As a reminder, this blog series is based on The Seven Step Exit Planning Process created by the Business Enterprise Institute (BEI).
After several blog posts, we’ve reached the final post in our exit planning blog series. So, what does the final component of the exit planning process have in store for you? Personal wealth and estate planning!
As a note, just because this is the last step in the process, it doesn’t mean this shouldn’t be considered when you’re actually out of the business. In fact, the earlier business owners start this step, the more benefits they may receive.
It’s no surprise that the IRS lays claim to a business owner’s wealth, especially when it comes to estates. However, there are other beneficiaries a business owner might want this wealth to go to. As a business owner, you will want to have a wealth transfer method that will pass on the wealth with minimal interruption from that pesky IRS.
So, how do you go about keeping the IRS interruptions to a minimum? According to the BEI, focusing on the following three issues can help ensure success in the wealth preservation planning process.
- Money for Yourself – To make decisions regarding how much money should be left (to children, charities, etc.), you must first decide how much wealth you want to keep for yourself after exiting the business. This can be determined by looking at the objectives and goals you set in the beginning of your exit planning process.
- Money for Kids – The idea of leaving money to children after the sale of the business is a common, but sometimes difficult one. It’s often hard to decide, given the success of the business, how much is too much or too little to leave to children. It’s important to remember that children usually do not receive the full amount up front. Rather, it is transferred through trusts or over time.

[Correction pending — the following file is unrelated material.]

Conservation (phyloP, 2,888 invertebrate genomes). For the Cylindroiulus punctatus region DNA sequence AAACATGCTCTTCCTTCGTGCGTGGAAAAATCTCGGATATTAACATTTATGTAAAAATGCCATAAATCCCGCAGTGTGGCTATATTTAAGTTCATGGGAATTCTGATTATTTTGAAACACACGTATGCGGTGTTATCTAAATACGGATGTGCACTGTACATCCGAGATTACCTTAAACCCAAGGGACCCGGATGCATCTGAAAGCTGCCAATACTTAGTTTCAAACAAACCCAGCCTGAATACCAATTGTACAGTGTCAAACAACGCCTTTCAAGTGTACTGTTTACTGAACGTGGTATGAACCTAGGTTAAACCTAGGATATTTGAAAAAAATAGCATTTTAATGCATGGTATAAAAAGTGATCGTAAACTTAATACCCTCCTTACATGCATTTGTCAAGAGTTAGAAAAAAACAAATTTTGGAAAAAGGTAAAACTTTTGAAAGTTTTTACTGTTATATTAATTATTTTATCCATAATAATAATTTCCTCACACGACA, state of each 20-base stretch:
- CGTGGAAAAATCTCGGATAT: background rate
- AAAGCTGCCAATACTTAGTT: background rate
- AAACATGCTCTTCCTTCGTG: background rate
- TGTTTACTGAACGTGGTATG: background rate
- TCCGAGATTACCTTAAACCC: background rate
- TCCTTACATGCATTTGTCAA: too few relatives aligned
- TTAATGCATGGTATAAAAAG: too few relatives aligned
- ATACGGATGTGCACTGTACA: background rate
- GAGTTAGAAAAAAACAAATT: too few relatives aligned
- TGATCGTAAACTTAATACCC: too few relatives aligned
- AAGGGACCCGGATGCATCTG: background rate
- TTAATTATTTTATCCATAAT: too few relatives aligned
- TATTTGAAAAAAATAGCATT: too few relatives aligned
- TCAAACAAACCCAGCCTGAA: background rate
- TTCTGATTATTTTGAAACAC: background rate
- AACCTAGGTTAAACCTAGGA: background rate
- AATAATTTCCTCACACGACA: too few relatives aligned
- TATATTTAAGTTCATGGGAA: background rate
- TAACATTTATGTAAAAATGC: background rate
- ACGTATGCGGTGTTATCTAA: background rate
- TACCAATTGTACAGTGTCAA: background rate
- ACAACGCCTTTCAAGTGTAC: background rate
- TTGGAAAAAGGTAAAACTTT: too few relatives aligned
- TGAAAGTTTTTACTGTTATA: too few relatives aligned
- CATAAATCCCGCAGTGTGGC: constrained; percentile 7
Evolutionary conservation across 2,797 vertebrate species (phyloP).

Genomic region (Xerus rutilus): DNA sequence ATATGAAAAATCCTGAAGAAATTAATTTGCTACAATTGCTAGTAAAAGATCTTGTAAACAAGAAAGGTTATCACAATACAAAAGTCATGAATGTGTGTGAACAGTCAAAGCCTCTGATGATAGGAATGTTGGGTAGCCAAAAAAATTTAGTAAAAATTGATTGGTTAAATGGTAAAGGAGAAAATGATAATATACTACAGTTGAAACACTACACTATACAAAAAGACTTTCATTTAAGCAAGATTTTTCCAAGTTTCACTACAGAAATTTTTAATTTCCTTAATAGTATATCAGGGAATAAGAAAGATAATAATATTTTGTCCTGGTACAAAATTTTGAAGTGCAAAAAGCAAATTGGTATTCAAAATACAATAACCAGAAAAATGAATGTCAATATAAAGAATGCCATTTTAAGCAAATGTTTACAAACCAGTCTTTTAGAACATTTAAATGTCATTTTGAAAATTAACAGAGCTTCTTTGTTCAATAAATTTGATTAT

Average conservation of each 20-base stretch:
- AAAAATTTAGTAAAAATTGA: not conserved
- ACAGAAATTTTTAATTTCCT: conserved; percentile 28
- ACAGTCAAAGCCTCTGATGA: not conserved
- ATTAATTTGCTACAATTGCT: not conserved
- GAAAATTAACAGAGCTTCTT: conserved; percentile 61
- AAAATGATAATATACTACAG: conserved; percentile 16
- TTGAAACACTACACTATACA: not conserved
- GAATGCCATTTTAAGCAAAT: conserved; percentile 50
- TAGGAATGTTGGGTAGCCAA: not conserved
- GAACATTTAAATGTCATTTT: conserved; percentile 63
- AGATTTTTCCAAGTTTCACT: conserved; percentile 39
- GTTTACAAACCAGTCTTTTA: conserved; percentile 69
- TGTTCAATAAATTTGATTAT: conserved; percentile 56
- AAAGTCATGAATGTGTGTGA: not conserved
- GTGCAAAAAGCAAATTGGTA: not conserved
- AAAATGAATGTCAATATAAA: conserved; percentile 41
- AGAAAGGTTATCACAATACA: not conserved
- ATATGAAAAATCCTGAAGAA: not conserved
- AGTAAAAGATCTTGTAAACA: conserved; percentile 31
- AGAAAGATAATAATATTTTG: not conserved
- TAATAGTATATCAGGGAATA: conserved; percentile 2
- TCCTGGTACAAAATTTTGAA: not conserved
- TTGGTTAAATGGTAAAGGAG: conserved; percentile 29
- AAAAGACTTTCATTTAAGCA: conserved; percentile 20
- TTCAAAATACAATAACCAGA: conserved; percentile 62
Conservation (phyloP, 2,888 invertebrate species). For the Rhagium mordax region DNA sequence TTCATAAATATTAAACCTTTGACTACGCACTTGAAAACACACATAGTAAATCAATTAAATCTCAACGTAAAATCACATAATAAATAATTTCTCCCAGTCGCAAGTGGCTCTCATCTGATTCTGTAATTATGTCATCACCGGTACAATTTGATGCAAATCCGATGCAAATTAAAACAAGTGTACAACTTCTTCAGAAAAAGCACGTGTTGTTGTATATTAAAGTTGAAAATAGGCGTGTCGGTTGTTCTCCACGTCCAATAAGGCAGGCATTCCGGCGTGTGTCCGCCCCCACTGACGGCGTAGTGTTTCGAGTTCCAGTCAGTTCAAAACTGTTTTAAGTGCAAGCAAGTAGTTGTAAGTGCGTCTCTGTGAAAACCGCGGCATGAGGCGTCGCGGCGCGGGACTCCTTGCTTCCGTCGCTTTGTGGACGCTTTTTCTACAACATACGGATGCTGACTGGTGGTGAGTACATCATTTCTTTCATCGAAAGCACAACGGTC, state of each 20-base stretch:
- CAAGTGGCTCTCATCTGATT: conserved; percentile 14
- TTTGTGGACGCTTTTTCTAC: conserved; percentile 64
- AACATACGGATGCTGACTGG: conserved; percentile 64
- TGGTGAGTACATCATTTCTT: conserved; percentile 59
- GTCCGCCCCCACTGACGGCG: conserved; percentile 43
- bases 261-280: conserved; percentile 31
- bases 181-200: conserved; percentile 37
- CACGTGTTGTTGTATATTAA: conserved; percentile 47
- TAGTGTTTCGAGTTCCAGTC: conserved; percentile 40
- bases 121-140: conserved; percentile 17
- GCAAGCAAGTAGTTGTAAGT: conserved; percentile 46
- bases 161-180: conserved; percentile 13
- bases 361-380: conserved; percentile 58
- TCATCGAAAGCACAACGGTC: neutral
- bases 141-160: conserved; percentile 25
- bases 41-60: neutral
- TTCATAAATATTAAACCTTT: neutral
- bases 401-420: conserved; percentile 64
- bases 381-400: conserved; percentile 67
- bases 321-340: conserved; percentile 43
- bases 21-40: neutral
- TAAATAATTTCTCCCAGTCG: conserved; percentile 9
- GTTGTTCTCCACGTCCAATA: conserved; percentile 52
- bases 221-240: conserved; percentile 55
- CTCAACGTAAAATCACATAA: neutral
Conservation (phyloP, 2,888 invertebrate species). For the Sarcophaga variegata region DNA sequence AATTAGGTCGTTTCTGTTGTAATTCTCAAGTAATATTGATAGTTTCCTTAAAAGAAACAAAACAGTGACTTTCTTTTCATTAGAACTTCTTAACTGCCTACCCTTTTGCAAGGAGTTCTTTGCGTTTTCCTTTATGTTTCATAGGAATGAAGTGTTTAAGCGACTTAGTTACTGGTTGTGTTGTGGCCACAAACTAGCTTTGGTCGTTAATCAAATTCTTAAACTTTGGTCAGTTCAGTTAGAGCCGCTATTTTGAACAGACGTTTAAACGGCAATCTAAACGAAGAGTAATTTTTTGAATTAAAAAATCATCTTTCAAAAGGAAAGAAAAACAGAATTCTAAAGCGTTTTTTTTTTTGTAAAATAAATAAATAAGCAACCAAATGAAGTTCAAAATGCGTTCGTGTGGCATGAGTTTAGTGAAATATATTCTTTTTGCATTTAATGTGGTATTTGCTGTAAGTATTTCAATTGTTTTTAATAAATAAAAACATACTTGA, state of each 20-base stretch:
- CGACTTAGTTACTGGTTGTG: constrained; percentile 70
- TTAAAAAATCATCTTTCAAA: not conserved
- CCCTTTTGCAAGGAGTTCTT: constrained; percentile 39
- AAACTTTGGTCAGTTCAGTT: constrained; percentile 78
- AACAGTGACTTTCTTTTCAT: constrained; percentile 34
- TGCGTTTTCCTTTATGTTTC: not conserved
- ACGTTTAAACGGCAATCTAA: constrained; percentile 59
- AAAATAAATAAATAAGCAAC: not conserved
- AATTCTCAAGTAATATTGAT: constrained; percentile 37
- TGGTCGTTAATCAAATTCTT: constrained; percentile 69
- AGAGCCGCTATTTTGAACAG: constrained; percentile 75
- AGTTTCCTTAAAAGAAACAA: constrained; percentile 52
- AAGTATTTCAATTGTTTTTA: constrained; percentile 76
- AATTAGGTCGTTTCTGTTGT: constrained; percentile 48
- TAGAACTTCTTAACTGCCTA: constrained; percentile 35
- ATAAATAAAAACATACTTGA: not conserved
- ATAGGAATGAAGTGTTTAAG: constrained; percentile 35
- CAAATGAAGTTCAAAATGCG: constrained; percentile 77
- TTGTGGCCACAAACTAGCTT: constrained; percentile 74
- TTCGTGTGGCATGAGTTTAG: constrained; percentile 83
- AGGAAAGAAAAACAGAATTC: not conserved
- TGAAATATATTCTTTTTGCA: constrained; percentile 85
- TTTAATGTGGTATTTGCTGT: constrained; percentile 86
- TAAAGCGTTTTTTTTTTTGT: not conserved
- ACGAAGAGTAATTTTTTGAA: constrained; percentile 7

- Minimize Tax Impact – With tax outcomes always fluctuating due to governmental policies and procedures, it’s hard to make a solid plan and know exactly how much money will be left untouched. To try to keep the amount of money taxed to a minimum, business owners (and their advisors) must be proactive.
A few other pointers for estate planning…
- Estate Planning Preferences –Having your preferences documented can make the estate distribution process go a lot smoother. Consider including how you want personal property distributed, any personal representatives you may have, donations to charities, how the estate will be distributed, trust designs and power of attorney, to name a few.
- Personal Lifetime Wealth Management – Understanding the decisions and actions that must take place to manage your personal wealth is crucial in making sure you obtain the highest amount upon leaving the business. It is important to consider spending strategies, estimated income and retirement, investment strategies and possible insurance strategies.
- Wealth and Estate to Family – More than likely, you have decided to leave some part of the estate to family members, be it your children, spouse or both. Things to consider for your family include insurance proceeds, timing of income stream, transfer of assets and estate allocation preferences.
- Protection of Personal Assets – Protecting your personal assets can enhance security of your assets against any claims against your company. Such assets to be considered may be loans to the company, collateral, ownership and rights and lifetime transfers.
Personal wealth and estate planning can help ensure you have a solid exit plan in place that is ready for whatever life may throw at you next.
In closing, we want to remind you that exit planning is a crucial step to ensure your business continues on long after it has left your hands. If done correctly, having a solid exit plan in place can help business owners be sure their dreams and goals are reached.